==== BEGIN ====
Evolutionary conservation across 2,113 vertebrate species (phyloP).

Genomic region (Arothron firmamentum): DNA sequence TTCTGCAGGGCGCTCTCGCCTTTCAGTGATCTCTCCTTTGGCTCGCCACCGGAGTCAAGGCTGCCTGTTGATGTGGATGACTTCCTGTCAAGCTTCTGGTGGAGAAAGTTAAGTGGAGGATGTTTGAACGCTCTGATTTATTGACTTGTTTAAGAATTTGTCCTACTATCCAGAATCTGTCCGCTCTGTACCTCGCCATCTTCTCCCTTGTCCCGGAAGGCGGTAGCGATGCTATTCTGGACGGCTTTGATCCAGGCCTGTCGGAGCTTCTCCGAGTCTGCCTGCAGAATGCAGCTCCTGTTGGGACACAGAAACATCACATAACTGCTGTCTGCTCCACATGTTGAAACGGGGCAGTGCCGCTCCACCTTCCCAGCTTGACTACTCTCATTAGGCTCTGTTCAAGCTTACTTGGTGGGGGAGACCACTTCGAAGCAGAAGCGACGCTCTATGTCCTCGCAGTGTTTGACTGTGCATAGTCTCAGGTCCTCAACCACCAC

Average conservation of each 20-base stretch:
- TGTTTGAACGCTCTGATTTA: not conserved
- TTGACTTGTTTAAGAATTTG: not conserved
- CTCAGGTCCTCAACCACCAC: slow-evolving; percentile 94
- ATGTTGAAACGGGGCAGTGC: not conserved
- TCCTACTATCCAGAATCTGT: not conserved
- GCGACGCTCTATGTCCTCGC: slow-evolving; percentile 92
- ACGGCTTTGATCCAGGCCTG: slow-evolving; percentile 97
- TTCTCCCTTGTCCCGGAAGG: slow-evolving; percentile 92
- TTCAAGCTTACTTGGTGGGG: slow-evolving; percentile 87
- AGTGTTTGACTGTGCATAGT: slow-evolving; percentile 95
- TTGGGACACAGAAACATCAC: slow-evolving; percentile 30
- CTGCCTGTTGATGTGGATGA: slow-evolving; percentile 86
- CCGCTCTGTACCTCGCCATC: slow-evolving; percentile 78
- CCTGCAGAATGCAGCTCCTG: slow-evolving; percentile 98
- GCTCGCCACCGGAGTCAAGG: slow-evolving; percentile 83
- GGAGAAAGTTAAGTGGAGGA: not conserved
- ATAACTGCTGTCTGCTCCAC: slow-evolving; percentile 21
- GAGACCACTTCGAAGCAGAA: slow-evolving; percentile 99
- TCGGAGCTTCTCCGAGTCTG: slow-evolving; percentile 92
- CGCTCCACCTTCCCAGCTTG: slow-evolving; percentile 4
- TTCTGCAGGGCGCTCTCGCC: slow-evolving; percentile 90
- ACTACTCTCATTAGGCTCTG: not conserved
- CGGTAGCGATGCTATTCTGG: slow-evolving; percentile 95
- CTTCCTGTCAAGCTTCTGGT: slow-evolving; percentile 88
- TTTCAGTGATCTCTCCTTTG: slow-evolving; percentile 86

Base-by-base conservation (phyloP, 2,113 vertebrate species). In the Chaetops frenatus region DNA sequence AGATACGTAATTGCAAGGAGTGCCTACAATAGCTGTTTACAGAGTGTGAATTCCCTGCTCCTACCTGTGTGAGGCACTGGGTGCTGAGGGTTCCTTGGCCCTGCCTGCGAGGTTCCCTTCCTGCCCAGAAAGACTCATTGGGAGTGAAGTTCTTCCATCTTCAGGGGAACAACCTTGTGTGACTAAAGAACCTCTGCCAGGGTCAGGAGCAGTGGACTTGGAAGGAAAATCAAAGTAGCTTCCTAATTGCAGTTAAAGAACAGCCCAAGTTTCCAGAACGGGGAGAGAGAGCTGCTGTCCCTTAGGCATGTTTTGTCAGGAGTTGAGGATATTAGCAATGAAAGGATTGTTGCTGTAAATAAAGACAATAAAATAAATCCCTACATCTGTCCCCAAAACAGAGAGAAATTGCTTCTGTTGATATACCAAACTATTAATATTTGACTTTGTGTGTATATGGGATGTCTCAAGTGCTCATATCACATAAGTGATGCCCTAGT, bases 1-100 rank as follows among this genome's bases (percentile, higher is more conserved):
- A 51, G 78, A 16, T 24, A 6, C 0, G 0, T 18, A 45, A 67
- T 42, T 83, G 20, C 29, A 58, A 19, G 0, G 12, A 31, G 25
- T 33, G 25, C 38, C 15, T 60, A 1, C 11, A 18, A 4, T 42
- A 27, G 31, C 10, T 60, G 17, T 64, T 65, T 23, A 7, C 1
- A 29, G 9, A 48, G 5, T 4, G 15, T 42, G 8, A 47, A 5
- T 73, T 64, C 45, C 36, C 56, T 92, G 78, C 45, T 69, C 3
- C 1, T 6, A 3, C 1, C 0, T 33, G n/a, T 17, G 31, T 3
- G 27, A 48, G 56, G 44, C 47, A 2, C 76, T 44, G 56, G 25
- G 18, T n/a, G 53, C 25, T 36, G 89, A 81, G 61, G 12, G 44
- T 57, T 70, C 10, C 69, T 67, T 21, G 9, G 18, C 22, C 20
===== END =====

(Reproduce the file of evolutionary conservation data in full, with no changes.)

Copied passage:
Evolutionary conservation across 2,113 vertebrate species (phyloP).

Genomic region (Arothron firmamentum): DNA sequence TTCTGCAGGGCGCTCTCGCCTTTCAGTGATCTCTCCTTTGGCTCGCCACCGGAGTCAAGGCTGCCTGTTGATGTGGATGACTTCCTGTCAAGCTTCTGGTGGAGAAAGTTAAGTGGAGGATGTTTGAACGCTCTGATTTATTGACTTGTTTAAGAATTTGTCCTACTATCCAGAATCTGTCCGCTCTGTACCTCGCCATCTTCTCCCTTGTCCCGGAAGGCGGTAGCGATGCTATTCTGGACGGCTTTGATCCAGGCCTGTCGGAGCTTCTCCGAGTCTGCCTGCAGAATGCAGCTCCTGTTGGGACACAGAAACATCACATAACTGCTGTCTGCTCCACATGTTGAAACGGGGCAGTGCCGCTCCACCTTCCCAGCTTGACTACTCTCATTAGGCTCTGTTCAAGCTTACTTGGTGGGGGAGACCACTTCGAAGCAGAAGCGACGCTCTATGTCCTCGCAGTGTTTGACTGTGCATAGTCTCAGGTCCTCAACCACCAC

Average conservation of each 20-base stretch:
- TGTTTGAACGCTCTGATTTA: not conserved
- TTGACTTGTTTAAGAATTTG: not conserved
- CTCAGGTCCTCAACCACCAC: slow-evolving; percentile 94
- ATGTTGAAACGGGGCAGTGC: not conserved
- TCCTACTATCCAGAATCTGT: not conserved
- GCGACGCTCTATGTCCTCGC: slow-evolving; percentile 92
- ACGGCTTTGATCCAGGCCTG: slow-evolving; percentile 97
- TTCTCCCTTGTCCCGGAAGG: slow-evolving; percentile 92
- TTCAAGCTTACTTGGTGGGG: slow-evolving; percentile 87
- AGTGTTTGACTGTGCATAGT: slow-evolving; percentile 95
- TTGGGACACAGAAACATCAC: slow-evolving; percentile 30
- CTGCCTGTTGATGTGGATGA: slow-evolving; percentile 86
- CCGCTCTGTACCTCGCCATC: slow-evolving; percentile 78
- CCTGCAGAATGCAGCTCCTG: slow-evolving; percentile 98
- GCTCGCCACCGGAGTCAAGG: slow-evolving; percentile 83
- GGAGAAAGTTAAGTGGAGGA: not conserved
- ATAACTGCTGTCTGCTCCAC: slow-evolving; percentile 21
- GAGACCACTTCGAAGCAGAA: slow-evolving; percentile 99
- TCGGAGCTTCTCCGAGTCTG: slow-evolving; percentile 92
- CGCTCCACCTTCCCAGCTTG: slow-evolving; percentile 4
- TTCTGCAGGGCGCTCTCGCC: slow-evolving; percentile 90
- ACTACTCTCATTAGGCTCTG: not conserved
- CGGTAGCGATGCTATTCTGG: slow-evolving; percentile 95
- CTTCCTGTCAAGCTTCTGGT: slow-evolving; percentile 88
- TTTCAGTGATCTCTCCTTTG: slow-evolving; percentile 86

Base-by-base conservation (phyloP, 2,113 vertebrate species). In the Chaetops frenatus region DNA sequence AGATACGTAATTGCAAGGAGTGCCTACAATAGCTGTTTACAGAGTGTGAATTCCCTGCTCCTACCTGTGTGAGGCACTGGGTGCTGAGGGTTCCTTGGCCCTGCCTGCGAGGTTCCCTTCCTGCCCAGAAAGACTCATTGGGAGTGAAGTTCTTCCATCTTCAGGGGAACAACCTTGTGTGACTAAAGAACCTCTGCCAGGGTCAGGAGCAGTGGACTTGGAAGGAAAATCAAAGTAGCTTCCTAATTGCAGTTAAAGAACAGCCCAAGTTTCCAGAACGGGGAGAGAGAGCTGCTGTCCCTTAGGCATGTTTTGTCAGGAGTTGAGGATATTAGCAATGAAAGGATTGTTGCTGTAAATAAAGACAATAAAATAAATCCCTACATCTGTCCCCAAAACAGAGAGAAATTGCTTCTGTTGATATACCAAACTATTAATATTTGACTTTGTGTGTATATGGGATGTCTCAAGTGCTCATATCACATAAGTGATGCCCTAGT, bases 1-100 rank as follows among this genome's bases (percentile, higher is more conserved):
- A 51, G 78, A 16, T 24, A 6, C 0, G 0, T 18, A 45, A 67
- T 42, T 83, G 20, C 29, A 58, A 19, G 0, G 12, A 31, G 25
- T 33, G 25, C 38, C 15, T 60, A 1, C 11, A 18, A 4, T 42
- A 27, G 31, C 10, T 60, G 17, T 64, T 65, T 23, A 7, C 1
- A 29, G 9, A 48, G 5, T 4, G 15, T 42, G 8, A 47, A 5
- T 73, T 64, C 45, C 36, C 56, T 92, G 78, C 45, T 69, C 3
- C 1, T 6, A 3, C 1, C 0, T 33, G n/a, T 17, G 31, T 3
- G 27, A 48, G 56, G 44, C 47, A 2, C 76, T 44, G 56, G 25
- G 18, T n/a, G 53, C 25, T 36, G 89, A 81, G 61, G 12, G 44
- T 57, T 70, C 10, C 69, T 67, T 21, G 9, G 18, C 22, C 20